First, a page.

It’s difficult to frame a response to such an idiotic statement in terms that would pass any test for publication. So we won’t. We’ll simply say that the silly sheik fails to see the fatal flaw in his argument. If indeed women are easily tempted (this has not been our experience anywhere) it’s men who are doing the tempting. It’s their problem, not women’s. What he and his cohorts are actually deeply afraid of is the chic of Araby.

Saudi and Gulf State religious influence is strong in Indonesia, where the veil is becoming more and more predominant and ever more veiling as money pours in for mosques that will preach a harder Islamic line than is customary in the diverse and historically easy-going archipelago. In Nusa Tenggara Barat – the province next door to Bali that includes Lombok and Sumbawa – the grandeur of the new Arab-funded mosques sits in odd contrast to the grinding poverty of the people. This poverty will eventually be lifted, according to the narratives preferred by local leaders, by the forthcoming growth of Islamic tourism. Well, we’ll see.

Stray Day

II’S Australia Day this coming Friday, Jan. 26, the date these days currently used in the special biosphere to celebrate the nation. It’s widely viewed, though quite erroneously, as the “birthday of Australia”, somewhat in the same manner as the landing of the Pilgrim Fathers in North America in 1620 is seen: as the initial spark in the crucible, from which great things grew.

In fact, Jan. 26 in Australia denotes three things: First, the start of a century of theft of a continental island from its original inhabitants, who were in the imperial enlightenment of the times not regarded as its owners, or even as people; second, the plantation there of a penal colony for miscreants Britain wanted out of the way; and third, deliciously in the context of today’s official policy against such people, the first recorded instance of unauthorised arrivals on the sacred shore.

Of course, for most of today’s Australians, it’s just another excuse for a piss-up. Aussies do that so well. That’s fine. Having a party is good way to celebrate most things. And there’s a lot to celebrate – no, really, there is – about the Australia that was first known as such several decades after the penal colony that later became Sydney was established. Australians are easy-going, welcoming, generous folk, unless they chance to see a passing hijab or their name is Peter Dutton. With New Zealand (tiny in comparison) they are the only western democracy in this part of the world, and remain fundamentally liberal about it in the residual British tradition that still informs their polity and governs how they live.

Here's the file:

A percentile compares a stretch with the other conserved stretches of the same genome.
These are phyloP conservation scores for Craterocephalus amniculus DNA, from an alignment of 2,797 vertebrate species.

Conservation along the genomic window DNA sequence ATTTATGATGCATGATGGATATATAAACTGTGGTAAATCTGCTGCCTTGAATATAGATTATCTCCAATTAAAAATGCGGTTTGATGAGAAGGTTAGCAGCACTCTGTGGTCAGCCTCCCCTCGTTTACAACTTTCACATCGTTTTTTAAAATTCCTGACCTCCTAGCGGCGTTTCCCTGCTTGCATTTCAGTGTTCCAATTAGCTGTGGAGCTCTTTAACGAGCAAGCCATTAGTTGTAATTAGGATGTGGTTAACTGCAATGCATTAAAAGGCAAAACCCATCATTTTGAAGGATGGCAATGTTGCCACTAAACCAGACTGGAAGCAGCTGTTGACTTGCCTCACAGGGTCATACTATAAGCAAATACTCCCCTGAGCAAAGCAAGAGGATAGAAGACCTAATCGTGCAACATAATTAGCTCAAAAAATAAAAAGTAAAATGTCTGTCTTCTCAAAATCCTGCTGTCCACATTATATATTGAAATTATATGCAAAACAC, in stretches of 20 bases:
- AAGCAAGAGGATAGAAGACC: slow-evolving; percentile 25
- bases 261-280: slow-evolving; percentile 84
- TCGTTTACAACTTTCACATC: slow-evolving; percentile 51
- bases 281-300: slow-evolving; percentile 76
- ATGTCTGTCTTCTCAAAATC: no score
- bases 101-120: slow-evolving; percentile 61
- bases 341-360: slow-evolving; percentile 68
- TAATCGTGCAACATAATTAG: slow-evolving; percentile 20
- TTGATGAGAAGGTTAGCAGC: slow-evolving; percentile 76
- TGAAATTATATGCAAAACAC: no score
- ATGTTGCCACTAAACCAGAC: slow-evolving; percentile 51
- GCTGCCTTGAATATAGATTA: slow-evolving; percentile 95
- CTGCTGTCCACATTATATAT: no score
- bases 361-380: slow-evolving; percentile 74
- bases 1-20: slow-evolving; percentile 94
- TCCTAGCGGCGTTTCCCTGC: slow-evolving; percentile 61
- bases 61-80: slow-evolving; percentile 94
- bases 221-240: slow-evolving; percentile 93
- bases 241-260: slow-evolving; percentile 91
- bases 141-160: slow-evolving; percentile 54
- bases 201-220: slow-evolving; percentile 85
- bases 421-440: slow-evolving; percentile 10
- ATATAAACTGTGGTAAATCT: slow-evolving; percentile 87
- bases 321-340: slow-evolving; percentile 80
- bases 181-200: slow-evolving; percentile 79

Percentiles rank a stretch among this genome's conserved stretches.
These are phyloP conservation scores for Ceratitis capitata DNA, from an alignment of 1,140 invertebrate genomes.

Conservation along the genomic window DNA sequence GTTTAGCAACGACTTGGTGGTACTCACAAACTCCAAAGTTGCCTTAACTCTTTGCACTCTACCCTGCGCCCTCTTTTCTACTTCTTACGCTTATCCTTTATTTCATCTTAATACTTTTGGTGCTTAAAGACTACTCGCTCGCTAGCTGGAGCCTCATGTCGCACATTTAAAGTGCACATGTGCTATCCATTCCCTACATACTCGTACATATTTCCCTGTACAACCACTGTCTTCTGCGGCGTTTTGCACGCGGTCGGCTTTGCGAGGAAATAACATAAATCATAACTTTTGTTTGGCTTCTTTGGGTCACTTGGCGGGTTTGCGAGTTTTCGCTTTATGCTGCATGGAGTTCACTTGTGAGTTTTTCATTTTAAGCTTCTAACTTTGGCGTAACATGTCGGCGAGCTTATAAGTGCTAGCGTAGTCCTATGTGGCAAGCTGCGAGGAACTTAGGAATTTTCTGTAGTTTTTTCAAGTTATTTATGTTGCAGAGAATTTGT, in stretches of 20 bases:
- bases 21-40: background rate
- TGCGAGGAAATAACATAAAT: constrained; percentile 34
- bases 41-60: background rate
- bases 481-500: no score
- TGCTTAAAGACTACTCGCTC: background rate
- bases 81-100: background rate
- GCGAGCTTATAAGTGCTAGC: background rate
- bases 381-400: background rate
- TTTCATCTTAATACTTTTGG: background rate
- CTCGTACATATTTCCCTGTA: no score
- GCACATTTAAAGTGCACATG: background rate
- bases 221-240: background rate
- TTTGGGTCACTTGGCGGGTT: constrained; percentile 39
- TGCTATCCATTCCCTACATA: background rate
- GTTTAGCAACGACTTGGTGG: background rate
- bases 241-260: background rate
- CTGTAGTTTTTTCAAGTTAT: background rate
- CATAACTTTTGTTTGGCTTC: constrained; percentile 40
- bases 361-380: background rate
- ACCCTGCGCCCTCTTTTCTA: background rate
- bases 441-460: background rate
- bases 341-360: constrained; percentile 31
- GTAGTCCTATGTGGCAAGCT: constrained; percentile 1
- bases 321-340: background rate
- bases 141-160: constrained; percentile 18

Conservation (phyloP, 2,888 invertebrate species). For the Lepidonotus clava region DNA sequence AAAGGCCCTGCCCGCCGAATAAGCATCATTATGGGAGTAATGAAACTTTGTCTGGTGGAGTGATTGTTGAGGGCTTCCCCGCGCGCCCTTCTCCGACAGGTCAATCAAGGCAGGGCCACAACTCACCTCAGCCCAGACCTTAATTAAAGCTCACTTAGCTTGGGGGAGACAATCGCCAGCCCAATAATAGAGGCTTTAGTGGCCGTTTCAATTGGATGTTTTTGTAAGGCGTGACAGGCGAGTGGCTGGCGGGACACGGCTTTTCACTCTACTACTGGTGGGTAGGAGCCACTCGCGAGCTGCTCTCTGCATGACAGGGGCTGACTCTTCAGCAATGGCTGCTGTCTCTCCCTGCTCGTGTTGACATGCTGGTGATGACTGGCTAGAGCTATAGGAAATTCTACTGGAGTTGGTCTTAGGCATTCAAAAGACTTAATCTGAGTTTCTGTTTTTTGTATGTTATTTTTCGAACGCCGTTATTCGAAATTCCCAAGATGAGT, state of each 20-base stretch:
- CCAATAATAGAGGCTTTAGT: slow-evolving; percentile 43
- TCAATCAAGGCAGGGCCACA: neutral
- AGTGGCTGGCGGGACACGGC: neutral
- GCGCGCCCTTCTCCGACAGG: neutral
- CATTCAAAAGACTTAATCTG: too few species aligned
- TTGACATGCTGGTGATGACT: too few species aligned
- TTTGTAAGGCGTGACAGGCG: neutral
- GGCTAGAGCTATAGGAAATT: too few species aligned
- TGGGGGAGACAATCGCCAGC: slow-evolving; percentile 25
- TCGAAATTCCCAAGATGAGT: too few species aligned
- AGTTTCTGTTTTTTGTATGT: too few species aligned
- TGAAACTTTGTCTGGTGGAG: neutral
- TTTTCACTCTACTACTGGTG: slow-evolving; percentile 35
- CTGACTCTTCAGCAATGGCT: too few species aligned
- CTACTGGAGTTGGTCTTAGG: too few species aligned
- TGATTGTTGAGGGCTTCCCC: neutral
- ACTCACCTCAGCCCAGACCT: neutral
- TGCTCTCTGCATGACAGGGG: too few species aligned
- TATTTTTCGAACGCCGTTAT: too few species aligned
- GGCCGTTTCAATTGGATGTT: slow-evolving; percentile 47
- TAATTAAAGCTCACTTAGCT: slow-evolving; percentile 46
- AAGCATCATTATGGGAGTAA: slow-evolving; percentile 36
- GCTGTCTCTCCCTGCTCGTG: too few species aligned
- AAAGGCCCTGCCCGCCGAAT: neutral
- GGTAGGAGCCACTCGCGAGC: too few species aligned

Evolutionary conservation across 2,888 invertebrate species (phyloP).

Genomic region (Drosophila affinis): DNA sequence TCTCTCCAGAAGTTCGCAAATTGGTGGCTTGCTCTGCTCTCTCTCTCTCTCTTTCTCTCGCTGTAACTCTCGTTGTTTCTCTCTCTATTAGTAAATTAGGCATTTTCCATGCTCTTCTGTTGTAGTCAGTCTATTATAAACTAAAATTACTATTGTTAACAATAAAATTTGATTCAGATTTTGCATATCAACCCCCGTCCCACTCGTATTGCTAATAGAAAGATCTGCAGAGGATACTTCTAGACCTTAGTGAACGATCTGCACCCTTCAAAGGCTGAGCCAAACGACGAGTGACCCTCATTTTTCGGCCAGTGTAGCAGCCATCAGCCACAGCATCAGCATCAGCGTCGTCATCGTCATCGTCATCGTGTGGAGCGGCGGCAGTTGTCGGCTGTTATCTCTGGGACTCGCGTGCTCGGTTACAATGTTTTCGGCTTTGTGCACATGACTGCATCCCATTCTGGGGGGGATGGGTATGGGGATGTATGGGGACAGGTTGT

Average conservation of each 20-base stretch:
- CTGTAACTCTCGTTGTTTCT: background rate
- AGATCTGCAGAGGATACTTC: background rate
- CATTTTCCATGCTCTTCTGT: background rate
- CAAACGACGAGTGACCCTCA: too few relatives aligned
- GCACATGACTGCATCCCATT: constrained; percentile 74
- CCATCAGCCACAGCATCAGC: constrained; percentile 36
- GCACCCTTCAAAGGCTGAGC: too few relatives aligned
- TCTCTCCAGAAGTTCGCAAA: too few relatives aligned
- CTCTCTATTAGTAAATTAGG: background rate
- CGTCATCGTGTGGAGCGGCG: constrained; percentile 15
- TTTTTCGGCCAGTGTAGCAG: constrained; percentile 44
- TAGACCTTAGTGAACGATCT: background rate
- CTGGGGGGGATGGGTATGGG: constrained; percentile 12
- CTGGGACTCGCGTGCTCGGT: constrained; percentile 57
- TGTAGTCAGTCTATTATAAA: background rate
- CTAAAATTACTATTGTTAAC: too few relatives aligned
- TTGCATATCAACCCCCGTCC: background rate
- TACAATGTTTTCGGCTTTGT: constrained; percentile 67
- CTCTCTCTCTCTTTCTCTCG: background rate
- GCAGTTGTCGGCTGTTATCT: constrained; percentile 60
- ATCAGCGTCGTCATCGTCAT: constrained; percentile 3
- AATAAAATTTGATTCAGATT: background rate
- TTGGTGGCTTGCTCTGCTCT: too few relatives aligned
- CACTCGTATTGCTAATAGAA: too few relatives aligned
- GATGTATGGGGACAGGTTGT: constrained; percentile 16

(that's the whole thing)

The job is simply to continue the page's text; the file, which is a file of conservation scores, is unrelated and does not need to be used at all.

In the polarised politics of Australian debate today, the date of Australia Day is an issue. To Australians of Aboriginal origin, it’s no surprise that it’s “Invasion Day”. To the great mass of Australians – including the 28 per cent born overseas – the original theft, now 230 years in the past, may indeed be beside the point. But to the 3 per cent of Australians who are Aboriginal or Torres Strait Islander, it isn’t.

A concession to this fact, and some lateral thinking, would help. Australia Day has always been a moveable feast. Jan. 26 merely marks the day Governor Phillip got his boots wet at Sydney Cove. It might make a lot of sense if the date were moved to May 9 (or the nearest Monday if they want to continue the tradition of Australia being the land of the long weekend). It could replace the Queen’s Birthday holiday in the calendar and would mark the day the first federal parliament met in 1901. Australia formally became a nation by act of the British parliament on Jan. 1, 1901, but by long tradition that’s already National Hangover Day.

Full Dress Dinner

IT’S been chilly on the Bukit in Bali lately – its position as a limestone blob sticking out into the ocean off the bottom of the island gives it cooler maritime air as a rule anyway, one of its many benefits – and when it’s wet and blowy, it can be quite bracing for tropical types.

The other night we had to dress formally for dinner. It was only 24C or something and a proper shirt needed to be worn over the t-shirt and sarong that is our customary evening attire. Or else shivers.

Chin-chin!